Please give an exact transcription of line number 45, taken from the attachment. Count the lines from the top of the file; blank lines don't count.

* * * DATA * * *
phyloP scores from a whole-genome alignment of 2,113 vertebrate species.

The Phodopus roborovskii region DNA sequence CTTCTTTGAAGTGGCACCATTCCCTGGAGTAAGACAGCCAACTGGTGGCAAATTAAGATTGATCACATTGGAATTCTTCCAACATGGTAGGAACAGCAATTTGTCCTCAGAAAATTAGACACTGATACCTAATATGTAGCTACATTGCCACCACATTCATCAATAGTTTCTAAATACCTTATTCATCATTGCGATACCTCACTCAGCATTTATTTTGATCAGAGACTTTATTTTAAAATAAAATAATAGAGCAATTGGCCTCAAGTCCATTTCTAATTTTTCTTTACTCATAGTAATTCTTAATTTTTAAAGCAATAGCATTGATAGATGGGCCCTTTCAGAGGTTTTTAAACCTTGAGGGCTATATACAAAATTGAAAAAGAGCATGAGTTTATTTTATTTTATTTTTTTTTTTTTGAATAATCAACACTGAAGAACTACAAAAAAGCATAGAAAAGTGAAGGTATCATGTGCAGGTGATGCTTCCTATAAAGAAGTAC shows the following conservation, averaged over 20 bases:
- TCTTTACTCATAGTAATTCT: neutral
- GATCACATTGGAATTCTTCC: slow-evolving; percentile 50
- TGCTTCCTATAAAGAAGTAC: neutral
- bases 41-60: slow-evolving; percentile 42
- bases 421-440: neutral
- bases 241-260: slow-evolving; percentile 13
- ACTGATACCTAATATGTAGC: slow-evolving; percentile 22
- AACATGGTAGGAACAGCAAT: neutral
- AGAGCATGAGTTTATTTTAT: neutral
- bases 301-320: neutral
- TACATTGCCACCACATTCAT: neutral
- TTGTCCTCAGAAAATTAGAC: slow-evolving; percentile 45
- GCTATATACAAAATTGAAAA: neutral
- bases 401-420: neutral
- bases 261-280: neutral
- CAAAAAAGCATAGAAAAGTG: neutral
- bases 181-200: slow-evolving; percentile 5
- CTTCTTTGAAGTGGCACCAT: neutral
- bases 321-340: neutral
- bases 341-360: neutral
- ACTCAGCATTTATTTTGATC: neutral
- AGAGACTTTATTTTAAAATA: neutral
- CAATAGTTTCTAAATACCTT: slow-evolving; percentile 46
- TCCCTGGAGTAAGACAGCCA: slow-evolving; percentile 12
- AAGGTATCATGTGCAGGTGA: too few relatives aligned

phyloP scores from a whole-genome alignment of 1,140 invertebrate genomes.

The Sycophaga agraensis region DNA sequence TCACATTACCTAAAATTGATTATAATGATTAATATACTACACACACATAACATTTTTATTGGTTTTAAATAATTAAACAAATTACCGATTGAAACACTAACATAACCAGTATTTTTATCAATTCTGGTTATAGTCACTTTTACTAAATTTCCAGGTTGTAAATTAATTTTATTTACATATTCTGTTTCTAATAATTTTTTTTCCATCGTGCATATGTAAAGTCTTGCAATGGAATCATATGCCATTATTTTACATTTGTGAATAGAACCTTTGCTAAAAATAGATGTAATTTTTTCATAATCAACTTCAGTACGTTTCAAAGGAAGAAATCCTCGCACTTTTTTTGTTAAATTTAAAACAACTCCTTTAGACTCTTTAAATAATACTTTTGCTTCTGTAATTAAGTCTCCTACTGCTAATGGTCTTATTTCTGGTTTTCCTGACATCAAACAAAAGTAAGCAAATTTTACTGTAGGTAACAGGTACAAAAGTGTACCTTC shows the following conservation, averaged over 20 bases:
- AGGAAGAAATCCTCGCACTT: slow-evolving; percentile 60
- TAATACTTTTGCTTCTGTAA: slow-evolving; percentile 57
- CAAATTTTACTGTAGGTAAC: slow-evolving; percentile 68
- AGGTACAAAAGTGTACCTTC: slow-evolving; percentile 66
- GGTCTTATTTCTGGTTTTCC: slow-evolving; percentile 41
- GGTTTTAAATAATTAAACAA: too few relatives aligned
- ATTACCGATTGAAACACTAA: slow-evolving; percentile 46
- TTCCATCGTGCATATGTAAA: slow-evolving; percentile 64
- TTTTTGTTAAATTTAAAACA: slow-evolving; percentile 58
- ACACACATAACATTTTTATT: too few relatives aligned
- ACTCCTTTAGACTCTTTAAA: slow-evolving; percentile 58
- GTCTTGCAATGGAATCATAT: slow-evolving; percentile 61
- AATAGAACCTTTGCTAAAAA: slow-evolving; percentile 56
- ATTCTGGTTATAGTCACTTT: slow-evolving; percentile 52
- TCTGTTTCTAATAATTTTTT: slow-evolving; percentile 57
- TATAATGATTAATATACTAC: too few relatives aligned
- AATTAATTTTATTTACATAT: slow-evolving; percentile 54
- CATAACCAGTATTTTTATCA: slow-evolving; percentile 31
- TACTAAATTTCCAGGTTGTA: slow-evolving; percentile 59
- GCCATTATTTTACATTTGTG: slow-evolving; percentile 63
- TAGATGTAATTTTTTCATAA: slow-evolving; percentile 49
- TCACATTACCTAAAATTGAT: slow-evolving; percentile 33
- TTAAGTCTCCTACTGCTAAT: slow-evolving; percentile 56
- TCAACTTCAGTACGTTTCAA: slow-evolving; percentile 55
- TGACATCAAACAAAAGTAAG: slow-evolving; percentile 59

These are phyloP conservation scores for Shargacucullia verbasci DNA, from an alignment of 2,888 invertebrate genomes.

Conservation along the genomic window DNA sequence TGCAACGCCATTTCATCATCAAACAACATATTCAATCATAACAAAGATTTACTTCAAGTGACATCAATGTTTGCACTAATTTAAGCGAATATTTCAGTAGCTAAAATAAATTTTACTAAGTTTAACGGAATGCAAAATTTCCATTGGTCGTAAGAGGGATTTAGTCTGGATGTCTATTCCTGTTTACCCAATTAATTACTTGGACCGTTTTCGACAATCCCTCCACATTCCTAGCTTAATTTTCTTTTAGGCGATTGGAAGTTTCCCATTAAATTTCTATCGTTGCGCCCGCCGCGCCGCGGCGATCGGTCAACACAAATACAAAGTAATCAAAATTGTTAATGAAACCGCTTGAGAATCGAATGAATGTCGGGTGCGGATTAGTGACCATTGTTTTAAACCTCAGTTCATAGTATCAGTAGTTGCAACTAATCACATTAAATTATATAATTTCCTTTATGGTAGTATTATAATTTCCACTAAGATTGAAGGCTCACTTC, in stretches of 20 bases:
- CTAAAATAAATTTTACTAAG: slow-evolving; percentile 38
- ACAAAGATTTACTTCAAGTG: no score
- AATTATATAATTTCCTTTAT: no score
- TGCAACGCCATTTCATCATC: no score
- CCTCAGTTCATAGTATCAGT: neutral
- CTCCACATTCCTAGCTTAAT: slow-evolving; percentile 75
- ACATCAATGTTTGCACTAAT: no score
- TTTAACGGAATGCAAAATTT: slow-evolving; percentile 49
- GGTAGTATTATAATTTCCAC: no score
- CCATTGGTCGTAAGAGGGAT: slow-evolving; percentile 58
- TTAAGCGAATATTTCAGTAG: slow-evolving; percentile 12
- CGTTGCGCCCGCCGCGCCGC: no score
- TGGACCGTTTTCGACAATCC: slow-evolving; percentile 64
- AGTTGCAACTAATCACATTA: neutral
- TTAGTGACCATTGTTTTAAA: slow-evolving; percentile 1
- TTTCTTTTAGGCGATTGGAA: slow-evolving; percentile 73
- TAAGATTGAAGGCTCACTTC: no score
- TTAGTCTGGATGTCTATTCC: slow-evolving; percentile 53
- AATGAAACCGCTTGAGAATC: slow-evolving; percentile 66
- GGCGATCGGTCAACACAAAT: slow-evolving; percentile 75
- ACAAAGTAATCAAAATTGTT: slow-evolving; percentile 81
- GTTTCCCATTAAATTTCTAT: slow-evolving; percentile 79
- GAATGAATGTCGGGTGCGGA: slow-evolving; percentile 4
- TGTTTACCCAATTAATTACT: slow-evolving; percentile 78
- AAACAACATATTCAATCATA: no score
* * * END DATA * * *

- TATAATGATTAATATACTAC: too few relatives aligned